5 signs it’s time to replace your cast iron skillet

A cast iron skillet with spices on a cloth on a wooden surface
(Image credit: Shutterstock)

With the right care, attention and maintenance, the best cast iron skillets can last for a lifetime, with minimal signs of wear or damage. Even if you make any of these 5 mistakes with your cast iron skillet, odds are it will endure and recover. These hardy pieces of cookware are designed to withstand years of use. Even if subjected to rust, you can easily learn how to clean a cast iron skillet to restore it to its original condition. 

Having said that, cast iron skillets aren’t indestructible. Depending on your use and the conditions in which it is stored, there are sadly times when a cast iron skillet needs to retire to the recycling heap. It’s important that you recognize such signs of wear and upgrade your cookware when necessary. Otherwise it can lead to a potential safety hazard.

Here are 5 signs that it’s time to throw out your cast iron skillet. Avoid these 7 mistakes you’re making with your pots and pans.   

1. Cracking

Cleaning Cast Iron Skillet

(Image credit: Future)

The first and most important sign of damage for a cast iron skillet is cracking. Cracking can occur in cast iron as a result of a physical impact or because of a sudden change in temperature. For instance, if you run a hot skillet under cold water, the change in temperature can ‘shock’ the metal and cause cracks. 

Even if you’ve only noticed a slight crack, it’s time to get rid of the skillet. Each time you heat your cookware, the crack will expand and contract, which means it will ultimately grow until it splits your skillet. Should you be cooking hot ingredients during such a circumstance, this could pose a serious safety hazard.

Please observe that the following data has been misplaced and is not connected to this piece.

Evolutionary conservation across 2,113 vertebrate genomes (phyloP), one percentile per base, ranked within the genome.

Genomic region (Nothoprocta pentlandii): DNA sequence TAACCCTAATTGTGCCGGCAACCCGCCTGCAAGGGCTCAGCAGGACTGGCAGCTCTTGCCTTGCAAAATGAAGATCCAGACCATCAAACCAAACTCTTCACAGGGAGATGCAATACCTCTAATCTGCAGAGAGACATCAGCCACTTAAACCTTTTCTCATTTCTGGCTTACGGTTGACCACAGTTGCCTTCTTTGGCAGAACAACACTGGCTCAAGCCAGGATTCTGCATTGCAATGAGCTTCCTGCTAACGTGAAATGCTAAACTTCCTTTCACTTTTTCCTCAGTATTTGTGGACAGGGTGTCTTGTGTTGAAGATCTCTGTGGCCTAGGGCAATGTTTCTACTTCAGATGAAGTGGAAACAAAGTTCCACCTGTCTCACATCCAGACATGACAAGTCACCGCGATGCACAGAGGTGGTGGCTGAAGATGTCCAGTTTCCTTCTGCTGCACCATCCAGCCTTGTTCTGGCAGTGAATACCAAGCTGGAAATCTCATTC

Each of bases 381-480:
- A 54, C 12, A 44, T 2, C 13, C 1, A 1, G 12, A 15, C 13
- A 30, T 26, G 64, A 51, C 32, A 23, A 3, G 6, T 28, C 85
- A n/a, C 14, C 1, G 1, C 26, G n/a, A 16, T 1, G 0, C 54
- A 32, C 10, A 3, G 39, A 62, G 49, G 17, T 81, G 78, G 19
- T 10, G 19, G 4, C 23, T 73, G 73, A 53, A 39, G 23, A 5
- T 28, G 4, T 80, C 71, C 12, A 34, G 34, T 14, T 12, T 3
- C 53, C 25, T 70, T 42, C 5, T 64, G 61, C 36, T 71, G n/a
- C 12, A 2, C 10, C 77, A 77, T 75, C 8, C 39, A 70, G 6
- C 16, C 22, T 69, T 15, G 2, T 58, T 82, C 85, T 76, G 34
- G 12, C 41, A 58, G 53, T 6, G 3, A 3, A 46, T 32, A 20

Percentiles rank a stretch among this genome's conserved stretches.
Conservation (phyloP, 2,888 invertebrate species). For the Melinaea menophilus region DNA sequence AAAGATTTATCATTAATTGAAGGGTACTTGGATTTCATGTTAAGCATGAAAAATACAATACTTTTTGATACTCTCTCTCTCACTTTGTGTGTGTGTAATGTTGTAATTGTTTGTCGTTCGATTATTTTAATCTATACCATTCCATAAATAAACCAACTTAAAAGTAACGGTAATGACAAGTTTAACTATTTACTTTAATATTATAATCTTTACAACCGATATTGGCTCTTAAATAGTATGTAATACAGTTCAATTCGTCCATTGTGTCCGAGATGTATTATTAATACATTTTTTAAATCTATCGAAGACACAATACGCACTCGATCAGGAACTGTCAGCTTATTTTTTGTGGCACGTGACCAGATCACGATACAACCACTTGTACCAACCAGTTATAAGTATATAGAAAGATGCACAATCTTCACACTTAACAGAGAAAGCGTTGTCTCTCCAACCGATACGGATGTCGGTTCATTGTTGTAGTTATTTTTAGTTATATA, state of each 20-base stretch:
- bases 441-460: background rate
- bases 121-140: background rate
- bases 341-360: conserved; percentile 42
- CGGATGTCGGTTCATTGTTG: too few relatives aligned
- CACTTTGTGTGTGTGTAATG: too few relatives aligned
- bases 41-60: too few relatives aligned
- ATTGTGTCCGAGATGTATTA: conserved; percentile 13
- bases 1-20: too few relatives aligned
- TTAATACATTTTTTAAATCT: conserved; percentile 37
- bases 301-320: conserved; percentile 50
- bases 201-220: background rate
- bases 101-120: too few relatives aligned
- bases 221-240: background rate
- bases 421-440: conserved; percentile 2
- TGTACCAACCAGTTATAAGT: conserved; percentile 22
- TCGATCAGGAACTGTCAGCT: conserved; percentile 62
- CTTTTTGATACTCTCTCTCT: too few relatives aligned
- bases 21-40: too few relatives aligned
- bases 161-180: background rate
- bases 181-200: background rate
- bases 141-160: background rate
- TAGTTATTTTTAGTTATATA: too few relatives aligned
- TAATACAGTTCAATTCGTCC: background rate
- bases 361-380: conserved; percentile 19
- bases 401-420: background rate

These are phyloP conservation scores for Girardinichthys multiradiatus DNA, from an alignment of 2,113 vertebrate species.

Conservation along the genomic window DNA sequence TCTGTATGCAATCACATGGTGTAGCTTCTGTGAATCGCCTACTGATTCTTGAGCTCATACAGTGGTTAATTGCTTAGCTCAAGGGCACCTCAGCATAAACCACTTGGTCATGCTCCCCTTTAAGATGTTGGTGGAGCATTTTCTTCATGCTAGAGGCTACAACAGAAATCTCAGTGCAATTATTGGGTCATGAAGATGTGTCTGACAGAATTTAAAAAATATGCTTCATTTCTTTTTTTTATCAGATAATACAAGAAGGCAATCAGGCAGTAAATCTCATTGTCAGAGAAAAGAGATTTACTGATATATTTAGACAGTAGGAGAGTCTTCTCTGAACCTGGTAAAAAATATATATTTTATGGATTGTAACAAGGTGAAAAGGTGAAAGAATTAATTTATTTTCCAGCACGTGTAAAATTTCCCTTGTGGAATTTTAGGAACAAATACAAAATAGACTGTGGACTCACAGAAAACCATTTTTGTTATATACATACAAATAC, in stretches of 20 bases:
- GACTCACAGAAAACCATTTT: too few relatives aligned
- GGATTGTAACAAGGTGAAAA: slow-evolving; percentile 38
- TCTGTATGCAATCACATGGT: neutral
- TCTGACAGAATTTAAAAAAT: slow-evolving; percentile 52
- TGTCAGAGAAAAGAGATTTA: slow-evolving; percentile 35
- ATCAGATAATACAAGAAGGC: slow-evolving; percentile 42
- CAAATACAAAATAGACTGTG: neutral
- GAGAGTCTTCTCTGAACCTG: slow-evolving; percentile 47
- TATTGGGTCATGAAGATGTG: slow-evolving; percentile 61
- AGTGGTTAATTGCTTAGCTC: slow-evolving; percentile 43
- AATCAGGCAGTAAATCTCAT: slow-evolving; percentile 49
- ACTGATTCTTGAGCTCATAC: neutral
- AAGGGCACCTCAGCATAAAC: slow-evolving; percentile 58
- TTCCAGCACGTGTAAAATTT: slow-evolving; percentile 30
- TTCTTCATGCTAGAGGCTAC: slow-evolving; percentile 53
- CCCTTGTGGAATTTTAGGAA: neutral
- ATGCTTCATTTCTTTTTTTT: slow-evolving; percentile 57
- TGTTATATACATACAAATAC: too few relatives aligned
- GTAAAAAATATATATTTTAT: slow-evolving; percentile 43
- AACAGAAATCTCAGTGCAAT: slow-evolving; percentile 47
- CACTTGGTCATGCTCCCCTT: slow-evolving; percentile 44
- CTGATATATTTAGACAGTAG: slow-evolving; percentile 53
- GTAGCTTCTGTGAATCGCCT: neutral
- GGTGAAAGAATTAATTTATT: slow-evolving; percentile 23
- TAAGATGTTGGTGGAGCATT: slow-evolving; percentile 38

On top of this, cracks will contain bacteria as well as rust over time, and if not dealt with, can lead to chipping as well, which isn't safe around your food.  

Make sure your cracked cast iron skillet is properly recycled. To prevent such an occurrence in the future, handle your new pan with care and don’t subject it to extreme temperature changes — let it cool before washing it.     

2. Warping 

A steak cooking in a cast iron skillet on a burner

(Image credit: Shutterstock)

Warping can be another consequence of a sudden temperature change. This refers to when the skillet bends out of shape. The metal of your cast iron skillet expands and contracts with every use — so long as this process occurs gradually and evenly, there’s no issue. However, by heating up, or cooling down your skillet too quickly, this can cause undue stress on the metal, producing a warped appearance. 

That’s why, once again, it’s bad practice to place a hot skillet into cold water, or indeed to heat it up too quickly. In the case of the latter, the pan needs time to evenly dispense the heat — if the base heats too quickly compared to the walls, this can lead to the same stress.   

You can tell once warping has occurred because the skillet no longer sits evenly on the stovetop. Depending on the level of warping, this can affect the cooking performance — your food will likely not cook so evenly with the oil pooling. If it’s so warped that it can be knocked over easily from the cooktop, it’s time to get a new cast iron skillet.

3. Holes have formed 

An empty cast iron skillet on a tea towel on a wooden surface

(Image credit: Shutterstock)

This sounds extreme, but small holes or pits can indeed form on the surface of a cast iron skillet. This occurs over time with improper use and care. Perhaps your washing method is particularly abrasive, incorporating the use of steel wool as well as a harsh dish soap. Or perhaps your cooking tools have taken their toll over the years. In either case, the surface can gradually wear away, leaving small visibly pitted holes.